It is important for children to access texts that are appropriate for their ability in reading to enable them to apply the skills taught in phonics as well as other reading skills. Books for individual and guided reading are banded according to class and children’s abilities. Phonically decodable books are also used and these are banded by phonic step. It is vital that early reading is done through the use of phonically decodable texts and therefore we ensure that the first books children receive to read at home are matched to the phonic step they are on and contain graphemes that they will be familiar with at any point in their learning. A variety of reading schemes are used in school including: Oxford Reading Tree (which is the main scheme used), Big Cat, explore and song bird phonics.
Children are regularly assessed to ensure that their reading level is correct for them and this is done using running records and reading assessment benchmarking, which are done termly.
The important skill of decoding is taught using the ‘Read Write Inc’ programme. Children in Reception and KS1 receive daily interactive phonics lessons to embed the skills of recognising graphemes and blending to read unknown words. There are also additional groups to repeat parts of the programme as needed up to Year 3 during a phonics intervention group.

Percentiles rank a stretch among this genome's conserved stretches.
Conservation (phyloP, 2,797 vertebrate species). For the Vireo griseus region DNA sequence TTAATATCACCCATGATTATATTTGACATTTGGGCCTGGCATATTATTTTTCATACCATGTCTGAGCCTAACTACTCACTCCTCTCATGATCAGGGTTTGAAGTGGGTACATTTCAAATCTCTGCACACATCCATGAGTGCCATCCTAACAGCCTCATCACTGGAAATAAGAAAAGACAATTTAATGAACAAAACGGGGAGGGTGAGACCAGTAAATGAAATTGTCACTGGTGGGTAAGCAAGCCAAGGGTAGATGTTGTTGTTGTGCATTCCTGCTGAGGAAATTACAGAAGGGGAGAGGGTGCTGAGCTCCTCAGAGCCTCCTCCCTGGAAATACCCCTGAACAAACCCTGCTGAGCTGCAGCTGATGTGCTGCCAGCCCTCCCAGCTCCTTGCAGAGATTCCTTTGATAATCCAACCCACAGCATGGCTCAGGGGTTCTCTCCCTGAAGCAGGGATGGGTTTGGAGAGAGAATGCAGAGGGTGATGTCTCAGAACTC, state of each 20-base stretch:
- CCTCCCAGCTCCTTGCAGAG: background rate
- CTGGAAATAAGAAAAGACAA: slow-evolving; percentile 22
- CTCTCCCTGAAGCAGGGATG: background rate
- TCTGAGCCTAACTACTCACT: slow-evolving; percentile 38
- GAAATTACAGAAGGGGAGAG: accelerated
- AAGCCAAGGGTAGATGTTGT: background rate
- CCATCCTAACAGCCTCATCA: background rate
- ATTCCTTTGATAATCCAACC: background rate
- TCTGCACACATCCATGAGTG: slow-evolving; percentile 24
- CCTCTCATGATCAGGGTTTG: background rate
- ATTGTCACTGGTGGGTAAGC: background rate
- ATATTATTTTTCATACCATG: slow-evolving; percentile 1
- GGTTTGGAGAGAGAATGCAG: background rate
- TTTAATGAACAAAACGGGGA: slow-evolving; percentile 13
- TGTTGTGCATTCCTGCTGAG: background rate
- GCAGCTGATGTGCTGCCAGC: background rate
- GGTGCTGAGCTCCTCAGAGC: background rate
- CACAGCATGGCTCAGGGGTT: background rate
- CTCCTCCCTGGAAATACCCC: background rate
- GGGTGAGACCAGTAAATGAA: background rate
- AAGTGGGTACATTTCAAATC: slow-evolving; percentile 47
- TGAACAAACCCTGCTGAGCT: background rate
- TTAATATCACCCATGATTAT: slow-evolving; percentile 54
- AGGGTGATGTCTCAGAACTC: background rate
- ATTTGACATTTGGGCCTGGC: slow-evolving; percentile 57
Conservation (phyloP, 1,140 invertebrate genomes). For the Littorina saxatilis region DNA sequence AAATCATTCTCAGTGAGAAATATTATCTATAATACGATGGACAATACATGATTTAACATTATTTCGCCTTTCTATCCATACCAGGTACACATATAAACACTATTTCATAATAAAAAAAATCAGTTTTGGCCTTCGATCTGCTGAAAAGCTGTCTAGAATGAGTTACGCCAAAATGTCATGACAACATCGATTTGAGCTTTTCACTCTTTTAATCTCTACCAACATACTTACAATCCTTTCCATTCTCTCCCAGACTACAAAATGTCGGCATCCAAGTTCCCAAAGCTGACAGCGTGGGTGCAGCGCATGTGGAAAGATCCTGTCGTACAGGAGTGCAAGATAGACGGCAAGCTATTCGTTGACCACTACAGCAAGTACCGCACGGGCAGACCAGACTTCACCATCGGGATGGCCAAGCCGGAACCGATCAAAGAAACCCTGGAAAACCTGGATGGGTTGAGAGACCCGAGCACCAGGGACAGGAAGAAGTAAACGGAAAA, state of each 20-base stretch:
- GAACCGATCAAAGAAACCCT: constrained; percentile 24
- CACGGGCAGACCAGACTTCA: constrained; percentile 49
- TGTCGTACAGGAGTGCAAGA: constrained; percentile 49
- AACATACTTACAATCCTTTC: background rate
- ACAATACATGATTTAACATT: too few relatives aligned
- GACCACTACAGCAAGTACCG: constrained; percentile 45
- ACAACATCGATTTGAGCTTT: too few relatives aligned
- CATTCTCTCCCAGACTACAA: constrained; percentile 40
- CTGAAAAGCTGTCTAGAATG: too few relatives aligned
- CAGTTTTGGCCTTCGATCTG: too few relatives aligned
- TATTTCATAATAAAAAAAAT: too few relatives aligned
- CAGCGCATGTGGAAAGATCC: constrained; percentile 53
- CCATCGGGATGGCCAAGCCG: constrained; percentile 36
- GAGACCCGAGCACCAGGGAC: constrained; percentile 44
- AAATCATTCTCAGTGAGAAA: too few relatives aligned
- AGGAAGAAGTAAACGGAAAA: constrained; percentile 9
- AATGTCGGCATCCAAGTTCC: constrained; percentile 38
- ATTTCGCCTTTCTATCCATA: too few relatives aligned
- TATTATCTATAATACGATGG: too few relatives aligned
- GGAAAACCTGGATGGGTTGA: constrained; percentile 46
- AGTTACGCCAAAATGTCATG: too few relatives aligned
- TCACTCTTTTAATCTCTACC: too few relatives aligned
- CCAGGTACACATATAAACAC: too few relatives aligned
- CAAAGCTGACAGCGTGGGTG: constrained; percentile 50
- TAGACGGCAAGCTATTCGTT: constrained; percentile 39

Reading for meaning is embedded in our teaching of reading across the school. This is reinforced during all reading sessions where children are given time to discuss their thoughts about books and guided reading sessions happen daily for year 1-6. Starting from the initial understanding that all children bring to text, teachers facilitate discussion, provide modelling and use book talk to deepen understanding of what is read.
In EYFS and KS1 this discussion is verbal with some recording beginning in Year 2. KS2 use Guided Reading books to give children the opportunity to write their ideas about what they have read. They also provide a progression in the type of questions that children will answer in line with the National Curriculum requirements for comprehension.
As a school we recognise that it is essential for all children to learn to read and we provide a range of interventions to ensure that no children are left behind. These include the phonics interventions, phonics workshops, additional guided reading pre-reads, Inference Training, ability book groups for guided reading and comprehension sessions and 1;1 reading.
Julia Donaldson’s top reading tips
Julia Donaldson has written some of the most popular and best-loved children’s stories including The Gruffalo and The Gruffalo’s Child, Room on the Broom, The Highway Rat, Zog and Stick Man. At Tansley primary school, these are books that we have available for children to enjoy in school when reading for pleasure and to support learning during lessons.
Julia Donaldson is also the author of the popular phonic Songbirds series, part of Oxford Reading Tree published by Oxford University Press.
Watch these videos (link attached) of Children’s Laureate Julia Donaldson talking about some simple and fun ways you can help your child with their reading at home. Guaranteed to make reading fun and help your child develop a love of reading.
Julia Donaldson’s top reading tips | Oxford Owl - Bing video